The Duke and Duchess of Cambridge today interrupted their tour of Australia to send a heartfelt message of sympathy to the Duchess of Cornwall following the death of her brother Mark Shand in New York.
The father of three severely disabled children allegedly killed by their mother was today said to be “beyond shock” as full details of the family’s struggles emerged.
24 April 2012
Newham Council created a furore today after its approach to 1,179 housing associations around the country in an attempt to accommodate housing benefit claimants it says it cannot house locally.
This has sparked a political firestorm, with the chief executive of Brighter Futures - a Stoke-on-Trent housing association - accusing the council of 'social cleansing'. In turn, Labour-controlled Newham Councils' mayor, Sir Robin Wales, blamed the government's housing benefit caps for forcing families on support from across London into his borough, one of the poorest in the capital. Conservative housing minister Grant Shapps also entered the debate, accusing the council of 'playing politics' ahead of the elections.
This is deeply unfortunate timing for Boris Johnson, who actually opposed the Housing Benefit cap when it was first proposed by the government in 2010. Shapps' allegations of politicking threaten to portray Boris as on his side of the dividing line on this particular issue. He may well have been better off had Shapps not commented at all.
Shapps told the BBC that the rent was falling in real terms, being below inflation. This contradicts Shelter's figures - based on Valuation Office Agency data - that show inner London rental increases of 7.4 per cent over 2011 (vs an average 3.8 per cent salary increase), and outer London increases of 5.5 per cent (vs an average 1.8 per cent salary increase). This averages out at almost double inflation for the period. And let's not forget 2010, which according to analysis by Savills saw an average London rental increase of 11.5 per cent (in some areas by as much as 17.6 per cent).
Shapps also claimed that there were nearly 1,000 rental homes in Newham that fell within the cap. Given Wales claims Newham has a waiting list of 32,000, then even if some exaggeration has crept in, that still leaves a considerable shortfall. And as Labour MP Karen Buck stated, "If a very poor borough in East London feels itself so desperate that it has to try and find accommodation as far away as Stoke, what is that telling us about demand?"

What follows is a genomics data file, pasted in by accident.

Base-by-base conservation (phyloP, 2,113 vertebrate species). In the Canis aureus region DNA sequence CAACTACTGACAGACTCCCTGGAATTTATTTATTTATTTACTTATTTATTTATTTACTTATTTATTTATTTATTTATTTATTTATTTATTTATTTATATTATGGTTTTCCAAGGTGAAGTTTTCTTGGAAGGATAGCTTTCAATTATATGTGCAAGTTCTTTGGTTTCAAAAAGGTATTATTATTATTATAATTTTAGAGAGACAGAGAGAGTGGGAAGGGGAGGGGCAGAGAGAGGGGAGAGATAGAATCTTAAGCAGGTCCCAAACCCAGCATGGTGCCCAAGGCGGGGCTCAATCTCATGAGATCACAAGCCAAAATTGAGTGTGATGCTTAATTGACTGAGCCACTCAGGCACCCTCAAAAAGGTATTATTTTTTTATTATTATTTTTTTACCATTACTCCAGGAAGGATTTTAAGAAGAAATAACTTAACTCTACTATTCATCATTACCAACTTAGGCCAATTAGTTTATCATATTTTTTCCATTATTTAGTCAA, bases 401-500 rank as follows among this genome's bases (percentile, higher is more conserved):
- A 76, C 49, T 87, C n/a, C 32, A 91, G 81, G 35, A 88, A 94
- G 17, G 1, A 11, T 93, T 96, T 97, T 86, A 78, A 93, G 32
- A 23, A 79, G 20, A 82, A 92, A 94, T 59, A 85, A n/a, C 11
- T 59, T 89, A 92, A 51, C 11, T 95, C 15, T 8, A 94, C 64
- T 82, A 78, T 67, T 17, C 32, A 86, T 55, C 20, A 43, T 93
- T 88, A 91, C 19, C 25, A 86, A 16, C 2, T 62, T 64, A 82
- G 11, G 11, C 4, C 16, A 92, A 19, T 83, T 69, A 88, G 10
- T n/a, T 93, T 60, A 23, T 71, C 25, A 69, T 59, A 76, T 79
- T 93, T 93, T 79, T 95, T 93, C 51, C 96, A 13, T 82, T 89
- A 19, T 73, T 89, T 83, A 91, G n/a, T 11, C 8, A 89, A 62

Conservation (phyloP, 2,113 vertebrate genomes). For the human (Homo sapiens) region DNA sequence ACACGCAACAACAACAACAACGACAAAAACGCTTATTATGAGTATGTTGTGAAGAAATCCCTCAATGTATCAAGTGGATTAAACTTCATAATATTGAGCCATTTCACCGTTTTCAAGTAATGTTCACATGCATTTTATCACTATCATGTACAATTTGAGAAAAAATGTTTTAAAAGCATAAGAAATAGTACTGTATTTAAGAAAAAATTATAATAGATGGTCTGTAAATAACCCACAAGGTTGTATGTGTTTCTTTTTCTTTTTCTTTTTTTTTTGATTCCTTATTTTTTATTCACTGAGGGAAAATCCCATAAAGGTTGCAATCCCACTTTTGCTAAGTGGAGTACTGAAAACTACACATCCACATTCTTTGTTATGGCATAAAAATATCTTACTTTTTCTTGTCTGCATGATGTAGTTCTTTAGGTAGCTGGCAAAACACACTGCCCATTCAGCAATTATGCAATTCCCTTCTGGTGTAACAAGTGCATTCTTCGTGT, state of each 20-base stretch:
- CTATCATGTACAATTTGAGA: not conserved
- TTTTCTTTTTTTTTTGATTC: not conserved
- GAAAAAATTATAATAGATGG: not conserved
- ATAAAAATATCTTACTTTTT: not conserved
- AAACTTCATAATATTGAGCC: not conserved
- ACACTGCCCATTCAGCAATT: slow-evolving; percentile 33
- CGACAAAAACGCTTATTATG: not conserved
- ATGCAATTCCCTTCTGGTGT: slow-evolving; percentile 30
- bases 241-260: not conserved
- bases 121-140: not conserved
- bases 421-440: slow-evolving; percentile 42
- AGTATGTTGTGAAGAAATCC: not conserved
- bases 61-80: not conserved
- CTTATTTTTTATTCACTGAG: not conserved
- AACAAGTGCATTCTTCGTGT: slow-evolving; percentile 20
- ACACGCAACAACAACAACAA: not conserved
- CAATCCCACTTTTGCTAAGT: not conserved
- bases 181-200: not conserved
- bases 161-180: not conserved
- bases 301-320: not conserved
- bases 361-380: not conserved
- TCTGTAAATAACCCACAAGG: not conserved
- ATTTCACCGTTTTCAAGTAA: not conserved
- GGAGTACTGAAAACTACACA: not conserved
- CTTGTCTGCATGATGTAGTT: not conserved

This is an incendiary situation. Proponents of the housing benefit cap claim that the preceding system contributed to the overheating rental market, leading to landlords profiting at the expense of the taxpayer, and contributing to a positive-feedback effect pushing up rents across the board. No doubt the government policy is designed to try and mitigate this effect whilst saving money in the process, and many others will question why people should be homed in central London properties they could never dream of affording.
Yet - human interest aside - these arguments neglect a more pragmatic angle: that by uprooting people from their contexts and social support systems when they're at their most vulnerable, they are going to be less well equipped to return to supporting themselves, particularly in deprived regions already plagued by unemployment. This will see disruption to children's schooling, family breakdowns, mental health issues and increased crime, and will ultimately undermine any efficacy of the 'Big Society' ethos so championed by the government.
Both arguments have merit, and both approaches carry costs. But this situation is primarily a product of insufficient housing supply, and until serious progress is made on significantly increasing London's housing stock, no solution will be perfect.